A two-judge Bench of the Supreme Court comprising Justice Dr. Justice Dhananjaya Y Chandrachud and Justice A S Bopanna has held that the privileges that accrue to forward classes are not limited to having access to quality schooling but also includes their social networks.

This cultural capital, according to the Court, ensures that a child is trained to take up higher education and this works to the disadvantage of individuals who are first-generation learners. The Court noted that the binary of merit and reservations was superfluous as our Constitution recognized the principle of substantive equality and not formal equality.

Mr. Shyam Divan, Senior Advocate appeared on behalf of the petitioners while Mr. Tushar Mehta, Solicitor General, and Mr. KM Nataraj, Additional Solicitor General made submissions on behalf of the Union of India.

The writ petitions before the Apex Court challenged the reservation for OBC and EWS in the All India Quota (AIQ) in the National Eligibility Cum Entrance Test Examination (NEET) for UG and PG medical courses.

The Directorate General of Health Services (DGHS) had issued a notice providing 27% OBC (non-creamy layer) and 10% EWS reservation in 15% UG and 50% PG seats in AIQ from the academic year (AY) 2021-2022.

By an order dated 07.01.2022, the Court had upheld the constitutional validity of the OBC reservation in AIQ seats while the EWS challenge was posted in March 2022. The instant judgment dated 20.01.2022 provided reasons for upholding the constitutionality of OBC reservation in AIQ seats.

The scheme of AIQ seats was devised by the Court in Dr. Pradeep Jain v. Union of India, 1984) 3 SCC 654 to provide domicile free seats in State run medical and dental institutions which was further developed by other judgments.

The Court noted that Constitution (93rd Amendment) Act 2005 amended Article 15 of the Constitution and Clause 5 was inserted empowering the State to make special provisions for the advancement of socially and educationally backward classes relating to their admission in educational institutions.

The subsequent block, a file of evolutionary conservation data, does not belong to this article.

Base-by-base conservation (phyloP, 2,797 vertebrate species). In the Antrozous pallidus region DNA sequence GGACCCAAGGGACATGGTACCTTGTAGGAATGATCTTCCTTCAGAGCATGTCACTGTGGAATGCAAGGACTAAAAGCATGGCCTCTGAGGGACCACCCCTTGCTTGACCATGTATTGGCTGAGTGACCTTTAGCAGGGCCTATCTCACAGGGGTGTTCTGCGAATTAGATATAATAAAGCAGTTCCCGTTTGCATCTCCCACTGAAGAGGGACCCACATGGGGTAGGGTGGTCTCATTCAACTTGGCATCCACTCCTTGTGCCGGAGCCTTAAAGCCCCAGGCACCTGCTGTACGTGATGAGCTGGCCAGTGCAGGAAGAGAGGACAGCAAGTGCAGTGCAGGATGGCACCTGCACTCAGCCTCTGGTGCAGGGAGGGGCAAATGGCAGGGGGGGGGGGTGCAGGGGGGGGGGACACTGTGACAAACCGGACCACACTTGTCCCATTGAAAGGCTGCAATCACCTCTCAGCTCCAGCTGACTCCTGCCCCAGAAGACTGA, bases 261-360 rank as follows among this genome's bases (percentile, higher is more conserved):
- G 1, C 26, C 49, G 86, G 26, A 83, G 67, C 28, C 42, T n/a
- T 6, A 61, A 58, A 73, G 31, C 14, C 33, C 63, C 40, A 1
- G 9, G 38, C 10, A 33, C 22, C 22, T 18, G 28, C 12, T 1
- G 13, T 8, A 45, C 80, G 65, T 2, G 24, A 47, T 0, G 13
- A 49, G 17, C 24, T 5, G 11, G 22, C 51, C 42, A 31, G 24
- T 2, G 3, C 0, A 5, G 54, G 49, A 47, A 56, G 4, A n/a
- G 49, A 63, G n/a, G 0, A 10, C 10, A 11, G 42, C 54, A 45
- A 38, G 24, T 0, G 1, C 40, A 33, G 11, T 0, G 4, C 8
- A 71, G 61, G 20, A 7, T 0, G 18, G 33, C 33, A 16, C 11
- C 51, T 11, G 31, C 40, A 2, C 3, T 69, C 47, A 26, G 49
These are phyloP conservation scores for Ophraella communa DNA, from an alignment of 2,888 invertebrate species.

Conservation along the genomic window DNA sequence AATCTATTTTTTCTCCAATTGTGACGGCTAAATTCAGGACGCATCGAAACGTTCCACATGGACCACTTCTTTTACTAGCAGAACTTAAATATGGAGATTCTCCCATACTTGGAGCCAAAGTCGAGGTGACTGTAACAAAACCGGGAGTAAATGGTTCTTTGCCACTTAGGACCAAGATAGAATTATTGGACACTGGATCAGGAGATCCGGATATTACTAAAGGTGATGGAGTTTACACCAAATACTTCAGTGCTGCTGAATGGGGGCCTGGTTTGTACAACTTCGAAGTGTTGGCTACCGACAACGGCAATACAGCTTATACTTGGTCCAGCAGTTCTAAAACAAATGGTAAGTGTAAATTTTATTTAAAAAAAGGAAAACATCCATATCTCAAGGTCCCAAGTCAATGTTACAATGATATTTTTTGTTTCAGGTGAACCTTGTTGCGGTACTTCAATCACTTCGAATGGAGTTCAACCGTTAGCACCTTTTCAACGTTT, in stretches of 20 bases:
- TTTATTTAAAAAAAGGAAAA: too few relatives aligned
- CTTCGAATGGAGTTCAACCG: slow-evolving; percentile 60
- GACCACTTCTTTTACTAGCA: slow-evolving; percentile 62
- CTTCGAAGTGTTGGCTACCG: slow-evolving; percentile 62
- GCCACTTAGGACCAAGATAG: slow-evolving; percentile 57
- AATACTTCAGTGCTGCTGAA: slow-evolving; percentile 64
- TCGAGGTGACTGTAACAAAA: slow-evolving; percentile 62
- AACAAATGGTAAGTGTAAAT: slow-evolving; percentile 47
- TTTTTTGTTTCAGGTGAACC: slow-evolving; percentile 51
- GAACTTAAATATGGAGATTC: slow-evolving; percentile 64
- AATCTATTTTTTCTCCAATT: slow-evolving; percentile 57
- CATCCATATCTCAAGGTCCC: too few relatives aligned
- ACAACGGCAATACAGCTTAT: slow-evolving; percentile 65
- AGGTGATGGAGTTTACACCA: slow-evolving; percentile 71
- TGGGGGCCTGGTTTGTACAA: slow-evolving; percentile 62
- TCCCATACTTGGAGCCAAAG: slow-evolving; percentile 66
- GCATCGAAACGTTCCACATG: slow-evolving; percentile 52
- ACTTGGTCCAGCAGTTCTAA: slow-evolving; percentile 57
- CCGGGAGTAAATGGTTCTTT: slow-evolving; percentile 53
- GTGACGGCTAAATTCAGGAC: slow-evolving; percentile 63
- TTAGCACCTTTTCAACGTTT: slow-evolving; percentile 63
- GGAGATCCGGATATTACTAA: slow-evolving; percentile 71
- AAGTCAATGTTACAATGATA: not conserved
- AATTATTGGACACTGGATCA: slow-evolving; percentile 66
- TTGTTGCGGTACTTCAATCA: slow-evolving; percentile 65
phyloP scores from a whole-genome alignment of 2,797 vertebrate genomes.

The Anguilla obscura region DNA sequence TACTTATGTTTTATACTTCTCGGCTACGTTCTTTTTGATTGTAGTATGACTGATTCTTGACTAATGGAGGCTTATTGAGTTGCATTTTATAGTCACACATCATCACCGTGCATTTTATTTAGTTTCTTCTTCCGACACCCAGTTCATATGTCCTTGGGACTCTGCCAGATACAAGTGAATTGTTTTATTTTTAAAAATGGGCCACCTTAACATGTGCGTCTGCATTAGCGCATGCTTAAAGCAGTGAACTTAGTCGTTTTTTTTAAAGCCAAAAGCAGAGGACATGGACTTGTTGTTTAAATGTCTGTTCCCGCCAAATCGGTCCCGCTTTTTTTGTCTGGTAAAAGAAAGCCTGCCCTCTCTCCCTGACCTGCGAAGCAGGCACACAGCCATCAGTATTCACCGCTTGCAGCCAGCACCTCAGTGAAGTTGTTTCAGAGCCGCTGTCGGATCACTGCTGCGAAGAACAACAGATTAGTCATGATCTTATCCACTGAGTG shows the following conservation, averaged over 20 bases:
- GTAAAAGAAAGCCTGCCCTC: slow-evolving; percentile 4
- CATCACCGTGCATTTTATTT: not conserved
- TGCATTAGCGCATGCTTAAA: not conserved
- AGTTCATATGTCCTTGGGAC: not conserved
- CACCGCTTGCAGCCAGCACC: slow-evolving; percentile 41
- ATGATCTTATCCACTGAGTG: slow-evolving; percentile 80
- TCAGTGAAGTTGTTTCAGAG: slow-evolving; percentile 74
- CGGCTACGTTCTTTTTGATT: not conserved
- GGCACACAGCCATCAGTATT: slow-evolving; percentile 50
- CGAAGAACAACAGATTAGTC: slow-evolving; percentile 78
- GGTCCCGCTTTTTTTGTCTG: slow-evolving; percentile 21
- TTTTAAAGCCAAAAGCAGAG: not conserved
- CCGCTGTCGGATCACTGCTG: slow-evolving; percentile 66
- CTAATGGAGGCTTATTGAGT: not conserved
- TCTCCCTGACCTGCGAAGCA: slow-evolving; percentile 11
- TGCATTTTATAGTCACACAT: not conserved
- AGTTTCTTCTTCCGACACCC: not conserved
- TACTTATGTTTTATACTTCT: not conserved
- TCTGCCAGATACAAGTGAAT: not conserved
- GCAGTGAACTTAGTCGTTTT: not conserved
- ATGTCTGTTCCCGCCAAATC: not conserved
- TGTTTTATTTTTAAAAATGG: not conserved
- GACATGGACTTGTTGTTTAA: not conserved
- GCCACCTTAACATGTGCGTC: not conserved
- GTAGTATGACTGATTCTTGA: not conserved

The Court noted that in Abhay Nath vs. University of Delhi, (2009) 17 SCC 705 it was held that reservations for SC and ST candidates are permissible in the AIQ seats. The reservation for OBCs was not extended to State contributed seats for AIQ in State-run-institutions.

In a writ before the Madras High Court, the High Court held that there were no legal or constitutional impediments in extending reservation to OBCs in the AIQ seats in the medical colleges in Tamil Nadu.

The High Court directed the Union Government to constitute an Expert Committee for implementing reservation for OBCs in the seats surrendered by the State of Tamil Nadu in AIQ. However, the High Court observed that the reservation should be implemented only from the academic year 2021-2022 since it would disturb the selection process that had been set into motion for the academic year 2020-2021. An expert committee was constituted which inter alia recommended that State-specific reservations can be implemented for OBCs in AIQ seats.

Analysis of the Court

The Court noted that in the arguments advanced by the petitioners, a binary was sought to be created between merit and reservation where reservation becomes antithetical to establishing meritocracy. The Court noted that this was not a novel argument.

After analyzing the Constituent Assembly Debates, the Court noted that the debate on the conceptualization of reservation as an exception to the principle of merit has relevance in regard to admission to educational institutions.

The Court noted various judicial authorities that transformed the equality jurisprudence in India from that of formal equality to substantive equality thus, changing the understanding of reservations.

The Court noted that the view that special provisions made for a backward class are not an exception to the principle of equality was re-affirmed by a nine-Judge Bench in Indira Sawhney v. Union of India, 1992 Supp (3) SCC 217. The Court made the following crucial observations: